The post-pandemic contact center: Designing the new normal
The year 2020 presented more challenges than many businesses have faced since their inception. For organizations that have been moving slowly on digital transformation (or ignoring it altogether), the coronavirus pandemic and ensuing lockdown have amounted to an extended wakeup call. Now that leaders have had a chance to look back at what happened, how they responded, and what the results were (and continue to be), they can approach the question “Where do we go from here?”
For many organizations, the issue is bigger than optimizing use of their technology budgets or gaining an edge on their competitors. It’s about how to best serve their customers even when circumstances throw “business as usual” out the window.
The coronavirus pandemic has made it clear to customer service organizations that relying primarily on 1:1 agent voice support does not offer the flexibility needed to respond to disruption. Those who have been slow to adapt technologies such as messaging, robotic process automation (RPA), self-service applications, and advanced IVR are recognizing the need to build a more resilient, adaptable model that makes optimal use of all available resources.
A moment of truth for contact centers
Back in March, we took a preliminary look at the impact of coronavirus on contact centers, which amounted to a “perfect storm” involving a surge in incoming calls at the same time as agents were forced to work from home due to virus-related health and safety protocols.
One organization shared with us that on one day in March, wait times averaged 90 minutes, with some extending as long as 7 hours, and the volume of call resolutions dropped to near zero. Their wait times continued to hover well above pre-coronavirus levels for months afterward.
What can we take away from this organization's experience? Three things:
- • When a business reacts to disruption rather than proactively preparing for it, the results can be dramatic and enduring. Without alternative options for a zero-touch customer experience, contact centers will quickly be overwhelmed by post-call updates and fulfillment activities.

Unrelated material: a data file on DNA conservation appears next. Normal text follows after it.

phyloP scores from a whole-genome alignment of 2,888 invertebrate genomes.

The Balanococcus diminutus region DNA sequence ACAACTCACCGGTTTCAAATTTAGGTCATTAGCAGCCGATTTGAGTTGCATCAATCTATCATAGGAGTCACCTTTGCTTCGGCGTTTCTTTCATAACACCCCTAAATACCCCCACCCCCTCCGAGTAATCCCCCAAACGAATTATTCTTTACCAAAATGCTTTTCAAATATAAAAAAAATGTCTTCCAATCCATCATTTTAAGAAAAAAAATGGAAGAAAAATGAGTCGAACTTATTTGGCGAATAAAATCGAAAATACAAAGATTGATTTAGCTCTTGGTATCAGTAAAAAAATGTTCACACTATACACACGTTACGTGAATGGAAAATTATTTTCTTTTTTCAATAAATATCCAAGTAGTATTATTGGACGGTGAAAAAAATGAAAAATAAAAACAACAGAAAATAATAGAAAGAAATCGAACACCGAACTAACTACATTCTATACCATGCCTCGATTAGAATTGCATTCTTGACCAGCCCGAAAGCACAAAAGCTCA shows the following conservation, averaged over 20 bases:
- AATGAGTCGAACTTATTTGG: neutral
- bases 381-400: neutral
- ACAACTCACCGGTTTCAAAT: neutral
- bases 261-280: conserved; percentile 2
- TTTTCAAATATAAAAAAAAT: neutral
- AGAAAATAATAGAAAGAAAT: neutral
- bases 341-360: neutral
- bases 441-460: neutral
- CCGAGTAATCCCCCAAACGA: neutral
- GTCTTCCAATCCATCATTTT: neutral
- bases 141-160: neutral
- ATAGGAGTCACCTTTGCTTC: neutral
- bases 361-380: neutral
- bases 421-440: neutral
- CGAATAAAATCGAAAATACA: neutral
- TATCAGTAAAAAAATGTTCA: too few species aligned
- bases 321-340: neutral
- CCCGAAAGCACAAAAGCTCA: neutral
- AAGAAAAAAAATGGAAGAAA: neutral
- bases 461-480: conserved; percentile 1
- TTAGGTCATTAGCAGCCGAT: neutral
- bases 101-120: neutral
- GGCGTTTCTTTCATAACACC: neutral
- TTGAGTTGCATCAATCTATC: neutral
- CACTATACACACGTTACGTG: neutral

- • Crises are rarely one-dimensional. The coronavirus crisis is a multifaceted disruption that combines decreased capacity with a spike in demand for service. This can detrimentally affect the First Contact Resolution (FCR) metric that is critical to managing capacity.
- • Recovery will take longer than you think. Even two months after the mid-March spike, average wait times remain well above normal, and this can be seen clearly in depressed Net Promoter Score (NPS) metrics.
COVID-19 brought contact centers face-to-face with the limitations of traditional “voice only” or even “voice first” approaches. For organizations looking to maintain customer loyalty and preserve their competitive edge, there is no going back to the way things were before, at least not entirely.
Is doing nothing really an option?
As contact centers look ahead to plan their post-pandemic future, they find themselves facing a dilemma. On one hand, the crisis has placed a spotlight on the need to invest in digital transformation. On the other, the economic downturn has forced many budgets to shrink, and even if the dollars are available, there is no clear roadmap for how to prepare for the next crisis.
Faced with this conundrum, contact centers have three options:
- Do nothing — return to their pre-pandemic way of doing business.
- Optimize their existing infrastructure for greater flexibility and resilience.
- Execute a paradigm shift and invest in self-service and automated solutions.
While the “null hypothesis” (i.e., doing nothing) can present an attractive option given current constraints, contact center leaders have an opportunity to develop creative solutions that leverage technology to benefit customers and optimize the use of resources without requiring massive budgetary outlays.
The future of capacity management
The coronavirus pandemic forced contact centers to rethink their approach to capacity management, the space between the call volume they can handle and actual demand levels. The combination of a spike in demand and decreased capacity created a crisis situation that could easily happen again, and organizations must be ready.
The issue of scaling capacity cannot be solved simply by throwing money at it. Customer care leaders must think in terms not only of how to handle a surge in volume, but how to handle it cost-effectively while still delivering the quality service their customers deserve.
All contact centers have a limited number of ports for handling voice calls, with each port capable of connecting one customer to one agent at any given time. Once those ports reach capacity, the traditional approach is to place the customer in a wait queue until an agent becomes available. In today’s environment, where customers expect immediate resolution, long wait times can spell disaster. The limitations of their voice call capacity, coupled with the high cost of adding new ports, is driving organizations to think creatively about alternative approaches in providing prompt customer service even under the most challenging circumstances.